Monday, May 21, 2012

Super Salad

Every other day there's a new super food that we're supposed to be eating so that we can become more powerful than a locomotive and able to leap tall buildings in a single bound. Those aren't quite my life goals, but I figured that I'd give forbidden rice (black rice) a try anyway. This ancient grain was supposedly once eaten exclusively by the Emperors of China. I think I qualify! Forbidden rice is chock full o' good stuff like anthocyanins (an antioxidant also found in blueberries) iron, 18 amino acids and a bunch of other nutrients. It also tastes great and looks pretty cool too. Check out my before and after pictures below.

Forbidden Rice - Dry

Forbidden Rice - Cooked

Since summer is officially approaching with Memorial Day weekend bearing down on us, I thought a cold rice salad might be a good way to sample this super rice (and is an excellent grill-and-chill side dish). Sticking with my Emperors of China theme, I made a toasted sesame oil and tamari (soy sauce) dressing, added in some extra color with snow peas and mango and finished with cashews for crunch. Delish. I may not exactly feel like donning a cape, but I will be making this again.

Emperors of China Forbidden Rice Salad

1 cup Forbidden Rice®
1 3/4 cups water
8 ounces snow peas
1 mango, diced (see photos below)
1 1/2 tablespoons toasted sesame oil
1 tablespoon tamari
2 scallions, chopped
3/4 cup chopped roasted and salted cashews

1. Cook the rice: Bring the rice, water and a pinch of salt to a boil in a medium saucepan. Cover and reduce the heat to low and simmer for 30 minutes, until the rice is tender and the water is absorbed. Remove to a large bowl to cool to room temperature.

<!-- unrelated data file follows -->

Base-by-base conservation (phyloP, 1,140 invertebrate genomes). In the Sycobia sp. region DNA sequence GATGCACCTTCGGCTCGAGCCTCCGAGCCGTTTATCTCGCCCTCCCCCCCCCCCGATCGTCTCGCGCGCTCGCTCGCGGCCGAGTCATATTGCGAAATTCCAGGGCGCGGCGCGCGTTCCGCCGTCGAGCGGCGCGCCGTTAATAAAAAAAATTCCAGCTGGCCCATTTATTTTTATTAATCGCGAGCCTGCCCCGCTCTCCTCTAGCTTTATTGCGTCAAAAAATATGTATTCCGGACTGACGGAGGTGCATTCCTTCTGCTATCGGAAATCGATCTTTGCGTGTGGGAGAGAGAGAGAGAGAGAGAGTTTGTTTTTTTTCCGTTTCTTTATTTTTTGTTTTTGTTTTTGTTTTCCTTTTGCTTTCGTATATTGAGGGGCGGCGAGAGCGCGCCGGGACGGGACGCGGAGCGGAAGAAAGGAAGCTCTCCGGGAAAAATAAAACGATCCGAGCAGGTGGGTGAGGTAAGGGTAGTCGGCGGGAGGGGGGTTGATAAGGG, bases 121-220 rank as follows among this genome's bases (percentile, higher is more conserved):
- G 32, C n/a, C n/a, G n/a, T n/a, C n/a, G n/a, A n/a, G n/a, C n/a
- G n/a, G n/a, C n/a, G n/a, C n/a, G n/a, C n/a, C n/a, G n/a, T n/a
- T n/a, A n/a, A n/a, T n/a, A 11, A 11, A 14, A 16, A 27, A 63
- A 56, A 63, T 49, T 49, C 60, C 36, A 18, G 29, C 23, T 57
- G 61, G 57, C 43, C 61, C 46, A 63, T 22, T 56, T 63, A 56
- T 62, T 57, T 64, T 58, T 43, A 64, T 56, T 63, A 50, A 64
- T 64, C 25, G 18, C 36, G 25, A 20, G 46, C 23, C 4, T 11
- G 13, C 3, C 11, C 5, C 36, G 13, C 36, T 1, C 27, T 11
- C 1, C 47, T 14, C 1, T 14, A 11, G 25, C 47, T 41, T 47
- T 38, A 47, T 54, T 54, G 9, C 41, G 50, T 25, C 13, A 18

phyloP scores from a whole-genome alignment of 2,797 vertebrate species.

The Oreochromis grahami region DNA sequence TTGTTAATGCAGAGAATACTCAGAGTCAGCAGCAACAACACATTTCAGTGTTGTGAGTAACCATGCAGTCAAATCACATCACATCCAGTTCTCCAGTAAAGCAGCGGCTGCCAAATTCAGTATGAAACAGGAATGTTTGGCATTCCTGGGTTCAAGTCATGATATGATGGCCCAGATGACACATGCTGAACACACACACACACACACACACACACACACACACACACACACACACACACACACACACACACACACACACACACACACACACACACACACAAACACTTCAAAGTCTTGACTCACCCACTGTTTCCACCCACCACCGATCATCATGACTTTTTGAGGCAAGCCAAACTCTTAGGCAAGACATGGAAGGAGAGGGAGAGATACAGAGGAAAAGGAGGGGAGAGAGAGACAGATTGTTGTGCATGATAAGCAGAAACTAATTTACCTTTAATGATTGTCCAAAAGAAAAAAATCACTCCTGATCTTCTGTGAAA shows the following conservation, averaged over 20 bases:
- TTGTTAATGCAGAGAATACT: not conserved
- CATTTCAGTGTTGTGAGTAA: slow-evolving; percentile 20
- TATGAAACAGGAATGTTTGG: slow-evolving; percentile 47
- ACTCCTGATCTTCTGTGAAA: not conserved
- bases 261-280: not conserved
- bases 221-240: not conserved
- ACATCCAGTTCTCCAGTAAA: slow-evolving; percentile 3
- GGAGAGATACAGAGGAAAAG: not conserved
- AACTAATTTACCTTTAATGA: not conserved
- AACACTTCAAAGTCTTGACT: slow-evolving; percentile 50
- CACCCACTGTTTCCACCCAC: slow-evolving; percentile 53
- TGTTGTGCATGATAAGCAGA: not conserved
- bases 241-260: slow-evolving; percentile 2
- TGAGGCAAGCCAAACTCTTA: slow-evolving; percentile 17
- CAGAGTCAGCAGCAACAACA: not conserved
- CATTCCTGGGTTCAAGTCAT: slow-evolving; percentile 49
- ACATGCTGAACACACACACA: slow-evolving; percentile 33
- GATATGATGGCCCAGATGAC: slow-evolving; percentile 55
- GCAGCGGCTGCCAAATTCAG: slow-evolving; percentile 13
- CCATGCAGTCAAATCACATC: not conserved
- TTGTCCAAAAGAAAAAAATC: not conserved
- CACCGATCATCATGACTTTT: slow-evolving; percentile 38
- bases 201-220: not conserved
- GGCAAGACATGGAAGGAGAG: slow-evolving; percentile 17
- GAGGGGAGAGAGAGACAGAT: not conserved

2. Prepare the snow peas: In a medium saucepan, bring 4 cups of water to a boil with a pinch of salt. Add the snow peas and cook (blanch) for one minute. Drain into a colander and rinse under cold water until the snow peas are cool. Remove to a cutting board and roughly chop.

3. Prepare the mango: Stand the mango on a cutting board stem end down. Cut through the mango just off center down one side of the pit. Repeat on the other side. Take one half and use a knife to make a cross hatch pattern, without cutting through the skin.

Turn the mango piece inside out and, using a pairing knife, run it along to skin to remove the pieces.

4. Make the salad: In a small bowl whisk together the sesame oil and tamari. Add to the rice followed by the snow peas, mango and scallions. Add the cashews only if serving immediately. Toss thoroughly. (For make ahead salads, do not add the cashews until just before serving to avoid softening.) Serves 4 as a side dish or appetizer. (Recipe can easily be doubled to serve more.)


Stacy Lomman said...

God, this looks yummy! And I am seriously impressed with your Mango expertise!

WendyB said...

I like the name of the rice!